Congress chief’s post: Consensus has been the norm through decades : The Tribune India

Congress chief’s post: Consensus has been the norm through decades

Elections led to awkward situations on two of the four occasions that saw major contests — when Bose defeated Mahatma Gandhi’s nominee in 1939 and PD Tandon defeated JL Nehru’s nominee in 1950

Congress chief’s post: Consensus has been the norm through decades

Photo for representation. PTI



Tribune News Service

Aditi Tandon

New Delhi, September 25

As the Congress presidential election looms, veterans hope consensus will prevail again as it has for the better part of the party’s 137 year history that saw only four contests for the top post.

Congress general secretary communications Jairam Ramesh on Sunday batted for consensus in the election of Congress president, taking forward a tradition several organisational stalwarts, notably former President Pranab Mukjerhee and a long time AICC general secretary organisation Janardan Dwivedi nurtured.

Dwivedi articulated the line that “consensus is the best form of election”.

FOUR MAJOR CONTESTS

  • 1939: Subhash Bose defeated Pattabhi Sitaramayya

  • 1950: PD Tandon defeated JB Kripalani

  • 1997: Sitaram Kesri defeated Sharad Pawar and Rajesh Pilot

  • 2000: Sonia Gandhi defeated Jitendra Prasad

Earlier, Mukherjee championed the need for consensus to the top Congress post and famously tried to forge intra-party agreement for Sitaram Kesri who eventually defeated Sharad Pawar and Rajesh Pilot in only the third major election held for the presidential post in Congress history.

Mukherjee even records in his memoirs, “Certain offices should not be sought. They should be offered. Congress presidency to be one such office. The old practice of inviting an eminent person to preside over the annual session of the Congress and that person holding office till the next annual session was truly remarkable. My efforts were always focused at having a unanimously chosen or consensus candidate for the office of Congress president. That is what prompted me to work for a consensus in favour of Kesri, failing which I supported him.”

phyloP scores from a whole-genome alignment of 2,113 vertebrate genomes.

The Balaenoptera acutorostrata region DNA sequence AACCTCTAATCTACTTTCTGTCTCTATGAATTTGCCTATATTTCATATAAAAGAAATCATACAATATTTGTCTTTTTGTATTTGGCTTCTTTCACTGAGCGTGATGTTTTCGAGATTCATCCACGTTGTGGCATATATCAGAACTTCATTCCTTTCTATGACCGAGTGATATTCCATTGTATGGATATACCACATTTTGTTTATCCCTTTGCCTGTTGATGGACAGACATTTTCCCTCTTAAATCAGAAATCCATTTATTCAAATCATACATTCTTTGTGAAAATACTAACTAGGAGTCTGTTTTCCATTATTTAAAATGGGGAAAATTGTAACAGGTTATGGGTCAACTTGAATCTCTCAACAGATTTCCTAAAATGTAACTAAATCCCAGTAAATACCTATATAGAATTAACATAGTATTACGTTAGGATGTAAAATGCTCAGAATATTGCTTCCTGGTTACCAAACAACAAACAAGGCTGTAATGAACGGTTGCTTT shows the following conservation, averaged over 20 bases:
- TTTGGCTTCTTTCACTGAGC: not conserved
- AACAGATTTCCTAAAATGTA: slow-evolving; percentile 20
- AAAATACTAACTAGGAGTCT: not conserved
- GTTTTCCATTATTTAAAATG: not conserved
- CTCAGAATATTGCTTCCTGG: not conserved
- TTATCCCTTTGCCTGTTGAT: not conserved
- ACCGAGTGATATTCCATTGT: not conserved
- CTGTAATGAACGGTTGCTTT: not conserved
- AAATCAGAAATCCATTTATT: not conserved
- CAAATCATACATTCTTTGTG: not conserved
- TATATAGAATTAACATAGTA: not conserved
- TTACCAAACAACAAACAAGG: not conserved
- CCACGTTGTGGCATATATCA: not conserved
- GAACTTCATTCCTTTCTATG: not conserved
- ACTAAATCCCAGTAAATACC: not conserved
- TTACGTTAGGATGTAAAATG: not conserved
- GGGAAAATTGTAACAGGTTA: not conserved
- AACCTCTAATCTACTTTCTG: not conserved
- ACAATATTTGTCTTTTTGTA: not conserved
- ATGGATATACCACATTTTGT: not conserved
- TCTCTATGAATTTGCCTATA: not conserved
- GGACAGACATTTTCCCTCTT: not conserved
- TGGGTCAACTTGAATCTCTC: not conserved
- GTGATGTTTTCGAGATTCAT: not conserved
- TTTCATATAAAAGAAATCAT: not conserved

The tradition of consensus candidates in Congress is rooted in awkward situations that arose within the party in the event of elections.

In 1950 for instance, Purushottam Das Tandon, considered close to Sardar Vallabhbhai Patel defeated then Prime Minister Jawaharlal Nehru’s candidate JB Kripalani.

Kripalani resigned from the Congress to form his own Kisan Mazdoor Praja Party. Tandon had to later quit as Congress president due to differences with Nehru, who was requested to assume party presidency. Nehru stepped in and held the post of prime minister as well as Congress chief from 1951 to 1955. Because Nehru favoured one person one post, UN Dhebar succeeded Nehru as party chief.

Even earlier than 1950, an awkward situation arose when Subhash Chandra Bose defeated Mahatma Gandhi’s candidate Pattabhi Sitaramayya in the Congress presidential election of 1939.

The relationship between Mahatma Gandhi and Bose soured in late 1930s with the larger section of the Congress eventually seeking a consensus candidate for the top post to side step divisions.

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